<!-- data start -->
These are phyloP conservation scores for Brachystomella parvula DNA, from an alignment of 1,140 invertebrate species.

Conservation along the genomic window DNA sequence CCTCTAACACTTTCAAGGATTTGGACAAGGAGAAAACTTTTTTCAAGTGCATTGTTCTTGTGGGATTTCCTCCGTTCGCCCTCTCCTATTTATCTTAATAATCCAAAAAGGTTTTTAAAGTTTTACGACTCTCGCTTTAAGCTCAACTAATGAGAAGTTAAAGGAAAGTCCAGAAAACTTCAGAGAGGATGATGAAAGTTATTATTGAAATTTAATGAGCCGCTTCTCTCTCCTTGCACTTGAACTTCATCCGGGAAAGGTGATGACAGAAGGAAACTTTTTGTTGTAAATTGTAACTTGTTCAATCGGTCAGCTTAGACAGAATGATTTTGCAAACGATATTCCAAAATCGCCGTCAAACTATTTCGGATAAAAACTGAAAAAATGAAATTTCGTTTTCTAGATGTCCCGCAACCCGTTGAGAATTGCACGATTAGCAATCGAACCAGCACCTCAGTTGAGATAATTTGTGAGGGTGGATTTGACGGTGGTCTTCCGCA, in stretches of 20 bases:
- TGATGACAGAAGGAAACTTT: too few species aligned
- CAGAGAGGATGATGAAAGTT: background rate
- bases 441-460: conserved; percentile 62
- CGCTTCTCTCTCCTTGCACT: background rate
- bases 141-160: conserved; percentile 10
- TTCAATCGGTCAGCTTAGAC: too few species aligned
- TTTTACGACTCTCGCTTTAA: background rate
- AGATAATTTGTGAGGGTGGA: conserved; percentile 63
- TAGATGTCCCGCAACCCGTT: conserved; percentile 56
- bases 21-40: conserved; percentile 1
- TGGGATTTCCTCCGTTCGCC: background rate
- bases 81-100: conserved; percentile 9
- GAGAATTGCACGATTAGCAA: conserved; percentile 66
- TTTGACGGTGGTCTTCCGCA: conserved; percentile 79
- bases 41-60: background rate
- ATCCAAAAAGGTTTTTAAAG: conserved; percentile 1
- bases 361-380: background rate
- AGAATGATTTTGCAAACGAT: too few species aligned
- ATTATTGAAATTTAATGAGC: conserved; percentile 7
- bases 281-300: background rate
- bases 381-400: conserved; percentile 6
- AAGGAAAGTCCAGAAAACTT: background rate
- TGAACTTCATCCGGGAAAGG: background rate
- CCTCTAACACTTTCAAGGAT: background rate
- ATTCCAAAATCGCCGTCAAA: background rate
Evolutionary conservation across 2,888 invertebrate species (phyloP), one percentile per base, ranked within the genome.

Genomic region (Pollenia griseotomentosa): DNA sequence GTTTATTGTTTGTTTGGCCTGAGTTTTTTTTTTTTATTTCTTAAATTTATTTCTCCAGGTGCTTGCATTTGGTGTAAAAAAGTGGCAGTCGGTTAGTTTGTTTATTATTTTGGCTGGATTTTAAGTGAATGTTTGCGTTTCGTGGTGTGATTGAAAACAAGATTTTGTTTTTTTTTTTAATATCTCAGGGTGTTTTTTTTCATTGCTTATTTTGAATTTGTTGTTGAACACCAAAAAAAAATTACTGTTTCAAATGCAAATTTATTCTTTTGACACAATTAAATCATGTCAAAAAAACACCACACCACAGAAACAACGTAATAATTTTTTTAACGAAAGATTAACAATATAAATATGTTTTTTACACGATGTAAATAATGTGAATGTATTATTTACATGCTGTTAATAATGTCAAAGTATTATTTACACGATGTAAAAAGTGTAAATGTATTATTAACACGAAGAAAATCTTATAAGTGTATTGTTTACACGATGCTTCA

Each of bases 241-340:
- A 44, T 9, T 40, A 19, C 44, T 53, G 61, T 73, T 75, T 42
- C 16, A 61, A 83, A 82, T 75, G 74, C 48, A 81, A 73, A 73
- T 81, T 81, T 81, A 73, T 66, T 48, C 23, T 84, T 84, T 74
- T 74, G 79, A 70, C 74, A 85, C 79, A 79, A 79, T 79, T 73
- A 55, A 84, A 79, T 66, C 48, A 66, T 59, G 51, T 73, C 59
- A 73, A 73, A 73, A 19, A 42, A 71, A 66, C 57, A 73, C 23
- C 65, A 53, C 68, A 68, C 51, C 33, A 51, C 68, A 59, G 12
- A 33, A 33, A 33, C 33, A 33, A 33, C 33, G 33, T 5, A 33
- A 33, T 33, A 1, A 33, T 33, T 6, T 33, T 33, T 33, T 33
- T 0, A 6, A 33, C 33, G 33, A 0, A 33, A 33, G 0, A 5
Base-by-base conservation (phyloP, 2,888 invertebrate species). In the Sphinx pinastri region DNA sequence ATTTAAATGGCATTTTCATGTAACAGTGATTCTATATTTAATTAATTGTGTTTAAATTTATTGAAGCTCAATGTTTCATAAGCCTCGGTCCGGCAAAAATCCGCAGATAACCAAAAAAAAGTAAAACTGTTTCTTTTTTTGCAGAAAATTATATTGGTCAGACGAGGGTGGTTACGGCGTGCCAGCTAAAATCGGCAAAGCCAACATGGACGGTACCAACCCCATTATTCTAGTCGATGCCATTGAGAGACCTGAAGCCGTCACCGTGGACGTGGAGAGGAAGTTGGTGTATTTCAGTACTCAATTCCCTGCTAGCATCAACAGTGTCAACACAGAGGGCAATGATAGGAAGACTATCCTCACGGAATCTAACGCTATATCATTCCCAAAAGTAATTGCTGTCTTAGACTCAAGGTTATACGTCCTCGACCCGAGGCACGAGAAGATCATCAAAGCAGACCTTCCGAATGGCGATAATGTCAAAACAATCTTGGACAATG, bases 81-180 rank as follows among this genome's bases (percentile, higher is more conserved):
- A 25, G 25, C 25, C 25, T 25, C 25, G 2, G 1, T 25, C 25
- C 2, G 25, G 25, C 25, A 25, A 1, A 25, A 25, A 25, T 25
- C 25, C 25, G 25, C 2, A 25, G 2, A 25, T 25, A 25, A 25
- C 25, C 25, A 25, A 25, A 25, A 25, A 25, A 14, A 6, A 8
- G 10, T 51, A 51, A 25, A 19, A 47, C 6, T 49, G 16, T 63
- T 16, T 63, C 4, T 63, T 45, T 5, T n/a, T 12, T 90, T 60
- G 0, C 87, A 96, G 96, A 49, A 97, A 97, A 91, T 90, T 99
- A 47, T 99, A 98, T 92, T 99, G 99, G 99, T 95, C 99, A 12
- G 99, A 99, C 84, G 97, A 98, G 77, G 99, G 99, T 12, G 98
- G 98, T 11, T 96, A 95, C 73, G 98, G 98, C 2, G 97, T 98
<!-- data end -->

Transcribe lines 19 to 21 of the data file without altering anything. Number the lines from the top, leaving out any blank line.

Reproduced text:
- bases 361-380: background rate
- AGAATGATTTTGCAAACGAT: too few species aligned
- ATTATTGAAATTTAATGAGC: conserved; percentile 7